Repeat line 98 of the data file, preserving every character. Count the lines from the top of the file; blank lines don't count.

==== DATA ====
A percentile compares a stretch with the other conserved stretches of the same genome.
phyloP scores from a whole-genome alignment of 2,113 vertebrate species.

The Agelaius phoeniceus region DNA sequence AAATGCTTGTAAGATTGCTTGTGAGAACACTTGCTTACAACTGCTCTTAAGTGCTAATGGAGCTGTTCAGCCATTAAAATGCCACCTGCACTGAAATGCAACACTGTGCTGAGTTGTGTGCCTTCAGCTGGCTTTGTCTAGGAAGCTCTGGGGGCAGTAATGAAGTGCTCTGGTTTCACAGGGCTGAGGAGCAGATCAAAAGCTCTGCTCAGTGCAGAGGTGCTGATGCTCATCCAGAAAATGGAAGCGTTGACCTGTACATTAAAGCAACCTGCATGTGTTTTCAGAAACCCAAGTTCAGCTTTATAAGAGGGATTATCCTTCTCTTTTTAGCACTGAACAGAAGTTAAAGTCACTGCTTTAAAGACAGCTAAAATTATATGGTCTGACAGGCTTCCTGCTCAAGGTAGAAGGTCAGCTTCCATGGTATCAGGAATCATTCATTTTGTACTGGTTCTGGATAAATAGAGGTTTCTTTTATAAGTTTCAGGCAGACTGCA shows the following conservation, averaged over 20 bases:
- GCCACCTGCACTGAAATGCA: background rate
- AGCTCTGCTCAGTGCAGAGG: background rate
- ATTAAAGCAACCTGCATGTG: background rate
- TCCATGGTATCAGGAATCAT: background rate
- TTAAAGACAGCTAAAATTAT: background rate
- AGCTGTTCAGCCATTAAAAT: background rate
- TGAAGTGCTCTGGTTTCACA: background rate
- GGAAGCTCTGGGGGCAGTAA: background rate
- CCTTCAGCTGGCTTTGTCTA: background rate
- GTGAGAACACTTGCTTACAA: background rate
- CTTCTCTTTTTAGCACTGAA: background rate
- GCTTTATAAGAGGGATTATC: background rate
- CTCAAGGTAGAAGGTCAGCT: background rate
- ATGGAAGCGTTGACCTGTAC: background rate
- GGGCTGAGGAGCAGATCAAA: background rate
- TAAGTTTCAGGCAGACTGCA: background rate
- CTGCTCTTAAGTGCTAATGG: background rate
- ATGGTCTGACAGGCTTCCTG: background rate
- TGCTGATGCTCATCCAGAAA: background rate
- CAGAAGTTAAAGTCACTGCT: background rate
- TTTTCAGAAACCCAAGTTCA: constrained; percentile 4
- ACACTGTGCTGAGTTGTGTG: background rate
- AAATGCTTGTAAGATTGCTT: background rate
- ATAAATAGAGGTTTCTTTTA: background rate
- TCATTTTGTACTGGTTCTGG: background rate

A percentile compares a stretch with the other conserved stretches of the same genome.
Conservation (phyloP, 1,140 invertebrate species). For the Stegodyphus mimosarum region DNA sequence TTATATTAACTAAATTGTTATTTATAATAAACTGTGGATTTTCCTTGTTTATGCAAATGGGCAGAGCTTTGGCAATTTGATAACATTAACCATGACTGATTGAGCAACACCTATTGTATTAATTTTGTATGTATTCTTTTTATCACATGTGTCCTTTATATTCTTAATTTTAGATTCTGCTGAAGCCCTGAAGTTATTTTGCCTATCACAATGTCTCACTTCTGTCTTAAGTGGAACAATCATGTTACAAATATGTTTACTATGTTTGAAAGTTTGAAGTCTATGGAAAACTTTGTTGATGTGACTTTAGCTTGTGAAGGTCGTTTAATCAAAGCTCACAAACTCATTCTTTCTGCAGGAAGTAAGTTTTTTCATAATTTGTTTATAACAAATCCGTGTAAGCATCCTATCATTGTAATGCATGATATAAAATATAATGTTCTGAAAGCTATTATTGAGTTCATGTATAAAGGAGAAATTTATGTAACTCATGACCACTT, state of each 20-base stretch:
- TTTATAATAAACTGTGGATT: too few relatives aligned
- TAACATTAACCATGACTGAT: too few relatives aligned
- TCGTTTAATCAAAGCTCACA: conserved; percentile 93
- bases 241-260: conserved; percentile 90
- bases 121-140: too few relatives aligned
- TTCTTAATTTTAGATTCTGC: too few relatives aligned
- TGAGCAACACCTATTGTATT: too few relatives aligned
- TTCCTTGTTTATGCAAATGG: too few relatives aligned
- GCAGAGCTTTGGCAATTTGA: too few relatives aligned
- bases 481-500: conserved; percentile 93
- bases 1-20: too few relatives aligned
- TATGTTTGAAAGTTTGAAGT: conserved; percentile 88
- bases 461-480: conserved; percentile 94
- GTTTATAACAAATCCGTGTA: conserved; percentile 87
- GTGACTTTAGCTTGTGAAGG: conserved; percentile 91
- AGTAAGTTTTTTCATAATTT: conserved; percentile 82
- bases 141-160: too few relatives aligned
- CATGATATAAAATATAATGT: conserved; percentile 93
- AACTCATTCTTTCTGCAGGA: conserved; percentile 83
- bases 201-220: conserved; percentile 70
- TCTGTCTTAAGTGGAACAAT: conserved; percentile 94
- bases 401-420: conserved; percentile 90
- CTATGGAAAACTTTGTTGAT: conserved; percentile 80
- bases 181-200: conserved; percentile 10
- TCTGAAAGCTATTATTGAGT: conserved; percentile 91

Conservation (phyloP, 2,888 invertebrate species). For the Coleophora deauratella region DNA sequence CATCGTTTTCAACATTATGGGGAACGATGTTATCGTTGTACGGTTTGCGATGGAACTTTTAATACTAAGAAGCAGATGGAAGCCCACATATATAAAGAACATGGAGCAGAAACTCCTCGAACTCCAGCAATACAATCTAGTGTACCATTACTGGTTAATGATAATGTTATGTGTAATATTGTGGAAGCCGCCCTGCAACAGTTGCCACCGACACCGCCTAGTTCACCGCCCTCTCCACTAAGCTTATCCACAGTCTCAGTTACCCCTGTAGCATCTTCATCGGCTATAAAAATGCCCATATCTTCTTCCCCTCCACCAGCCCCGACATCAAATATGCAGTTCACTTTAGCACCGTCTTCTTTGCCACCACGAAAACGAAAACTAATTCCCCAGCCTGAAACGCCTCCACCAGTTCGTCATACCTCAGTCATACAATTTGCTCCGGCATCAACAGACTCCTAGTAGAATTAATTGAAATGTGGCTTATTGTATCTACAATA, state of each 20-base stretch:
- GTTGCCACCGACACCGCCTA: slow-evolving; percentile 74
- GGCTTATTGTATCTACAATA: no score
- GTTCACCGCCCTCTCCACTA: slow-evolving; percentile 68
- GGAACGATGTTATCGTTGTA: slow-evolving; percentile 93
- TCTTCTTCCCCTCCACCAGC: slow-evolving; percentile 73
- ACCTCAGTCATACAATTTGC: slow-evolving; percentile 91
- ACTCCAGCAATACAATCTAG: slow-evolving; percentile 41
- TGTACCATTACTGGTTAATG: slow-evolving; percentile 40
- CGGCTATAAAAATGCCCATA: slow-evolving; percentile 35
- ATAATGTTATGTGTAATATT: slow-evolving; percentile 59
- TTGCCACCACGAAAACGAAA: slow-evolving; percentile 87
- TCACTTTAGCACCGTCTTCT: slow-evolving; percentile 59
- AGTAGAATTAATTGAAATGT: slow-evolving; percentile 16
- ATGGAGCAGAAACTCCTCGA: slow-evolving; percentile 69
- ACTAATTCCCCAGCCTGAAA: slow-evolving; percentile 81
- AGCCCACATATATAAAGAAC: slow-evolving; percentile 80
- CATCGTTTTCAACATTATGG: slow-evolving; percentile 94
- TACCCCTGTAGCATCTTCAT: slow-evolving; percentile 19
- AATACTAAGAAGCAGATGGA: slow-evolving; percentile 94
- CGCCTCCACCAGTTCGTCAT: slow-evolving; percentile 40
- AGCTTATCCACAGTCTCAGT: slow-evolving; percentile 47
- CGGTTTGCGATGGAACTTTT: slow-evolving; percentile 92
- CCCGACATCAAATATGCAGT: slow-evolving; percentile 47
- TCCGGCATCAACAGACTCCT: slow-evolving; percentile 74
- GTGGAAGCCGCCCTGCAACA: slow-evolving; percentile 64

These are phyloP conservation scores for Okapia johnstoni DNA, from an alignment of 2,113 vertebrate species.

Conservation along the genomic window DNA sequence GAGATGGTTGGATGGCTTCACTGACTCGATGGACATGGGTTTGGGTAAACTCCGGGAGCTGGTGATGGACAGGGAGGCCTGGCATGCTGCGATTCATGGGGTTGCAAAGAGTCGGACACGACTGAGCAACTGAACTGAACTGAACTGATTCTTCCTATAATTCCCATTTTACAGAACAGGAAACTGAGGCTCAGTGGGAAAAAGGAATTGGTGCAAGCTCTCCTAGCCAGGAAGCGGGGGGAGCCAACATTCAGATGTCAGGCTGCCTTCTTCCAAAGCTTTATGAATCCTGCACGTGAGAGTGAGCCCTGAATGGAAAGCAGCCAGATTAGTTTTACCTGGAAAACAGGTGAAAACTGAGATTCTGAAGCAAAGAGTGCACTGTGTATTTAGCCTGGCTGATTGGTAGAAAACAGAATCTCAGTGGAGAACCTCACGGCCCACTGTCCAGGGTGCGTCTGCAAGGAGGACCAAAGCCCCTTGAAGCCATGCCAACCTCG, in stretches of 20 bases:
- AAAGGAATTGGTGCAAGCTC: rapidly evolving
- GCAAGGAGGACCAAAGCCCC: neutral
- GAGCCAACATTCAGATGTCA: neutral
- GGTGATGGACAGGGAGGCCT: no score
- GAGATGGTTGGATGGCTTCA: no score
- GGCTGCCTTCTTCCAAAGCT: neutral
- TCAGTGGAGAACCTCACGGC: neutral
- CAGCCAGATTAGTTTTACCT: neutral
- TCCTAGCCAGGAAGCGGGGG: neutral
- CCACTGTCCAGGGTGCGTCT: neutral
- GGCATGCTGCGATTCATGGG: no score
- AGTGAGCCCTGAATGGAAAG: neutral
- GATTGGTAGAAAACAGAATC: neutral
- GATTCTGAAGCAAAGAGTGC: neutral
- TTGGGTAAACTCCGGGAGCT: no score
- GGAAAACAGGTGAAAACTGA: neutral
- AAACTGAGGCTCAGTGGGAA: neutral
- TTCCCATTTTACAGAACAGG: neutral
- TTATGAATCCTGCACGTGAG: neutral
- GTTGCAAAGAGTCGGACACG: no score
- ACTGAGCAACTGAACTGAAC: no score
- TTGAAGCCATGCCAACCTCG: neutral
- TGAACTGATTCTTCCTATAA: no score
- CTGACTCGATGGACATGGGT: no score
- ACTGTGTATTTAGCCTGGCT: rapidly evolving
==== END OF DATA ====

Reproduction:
- TTGGGTAAACTCCGGGAGCT: no score